According to the Ministry of Finance of Canada (http://www.fin.gc.ca/n16/16-030-eng.asp), Canada only has 77 ounces (0.0022 tonnes) of gold left in its official international reserves as of March 3, 2016.
Canada sold most of its gold in the 1990s with UK at the lowest price possible. Canada had 1,023 tonnes of gold reserves in 1965 the highest level recorded in its history. Canada sold off half of its central bank gold holdings by 1985 down to 500 tonnes and then was a major participant in the western central bank collusion scheme to suppress the price of gold and sold gold at fire sale prices all through the 1990s up to 2002.
If Canada kept its gold reserves of 1965 it would be today the 6th largest holder of official gold reserves.
One argument then was that Canada doesn’t need official gold reserves since it is one of the largest underground gold holders.
New argument I heard recently is that gold is no longer part of the international monetary system so therefore there is no need anymore to hold gold in official international reserves.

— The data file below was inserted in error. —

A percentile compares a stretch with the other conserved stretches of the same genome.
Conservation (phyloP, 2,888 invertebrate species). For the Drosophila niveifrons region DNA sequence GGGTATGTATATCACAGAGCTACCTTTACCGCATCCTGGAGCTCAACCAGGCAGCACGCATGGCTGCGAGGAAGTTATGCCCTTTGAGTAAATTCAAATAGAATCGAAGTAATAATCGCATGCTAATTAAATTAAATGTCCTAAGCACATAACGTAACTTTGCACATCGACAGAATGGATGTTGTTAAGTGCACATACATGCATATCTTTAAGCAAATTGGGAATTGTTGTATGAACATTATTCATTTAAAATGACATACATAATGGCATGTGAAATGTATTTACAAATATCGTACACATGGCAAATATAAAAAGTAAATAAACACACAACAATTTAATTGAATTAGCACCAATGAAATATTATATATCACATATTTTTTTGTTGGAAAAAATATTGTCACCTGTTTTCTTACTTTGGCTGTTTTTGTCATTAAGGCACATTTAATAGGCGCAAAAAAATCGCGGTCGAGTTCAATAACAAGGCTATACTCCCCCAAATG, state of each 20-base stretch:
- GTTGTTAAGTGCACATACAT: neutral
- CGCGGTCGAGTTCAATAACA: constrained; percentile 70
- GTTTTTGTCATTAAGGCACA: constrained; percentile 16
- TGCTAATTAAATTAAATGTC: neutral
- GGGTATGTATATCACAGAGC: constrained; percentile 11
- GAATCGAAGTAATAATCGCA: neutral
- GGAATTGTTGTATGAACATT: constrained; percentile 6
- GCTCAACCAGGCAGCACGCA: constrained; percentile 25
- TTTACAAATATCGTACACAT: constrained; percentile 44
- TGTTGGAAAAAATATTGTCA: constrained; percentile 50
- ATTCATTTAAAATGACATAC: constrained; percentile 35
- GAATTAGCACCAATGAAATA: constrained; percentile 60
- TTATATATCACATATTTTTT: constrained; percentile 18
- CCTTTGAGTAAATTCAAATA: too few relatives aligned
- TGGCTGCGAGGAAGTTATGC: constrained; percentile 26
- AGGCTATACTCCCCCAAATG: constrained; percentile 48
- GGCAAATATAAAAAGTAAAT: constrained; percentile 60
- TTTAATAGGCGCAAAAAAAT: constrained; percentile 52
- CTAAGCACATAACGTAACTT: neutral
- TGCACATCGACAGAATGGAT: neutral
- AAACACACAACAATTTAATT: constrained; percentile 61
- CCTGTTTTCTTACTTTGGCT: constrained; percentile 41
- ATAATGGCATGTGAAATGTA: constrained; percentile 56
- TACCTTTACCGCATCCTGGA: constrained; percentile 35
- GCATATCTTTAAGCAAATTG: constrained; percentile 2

The February 3rd, 2016 announcement confirms therefore that Canada has completed the process of totally eliminating gold from its official reserves. I expect the remaining 77 ounces to be sold also in the very near future. This goes against the world trend since the 2008 financial crisis of increasing official gold reserves as you can see in the chart bellow. It also goes against any principle of modern portfolio diversification theory as well as against the old “relic of antiquity” principle of “don’t put all your eggs in the same basket”. As of February 3rd, 2016 Canada had close to 60% of its forex reserves in US dollars.
If, as I expect, this is the end of the correction in the gold market then we will call this bottom the Trudeau bottom, after the new prime minister of Canada, as we did when the UK sold a large part of its gold reserves in 1999.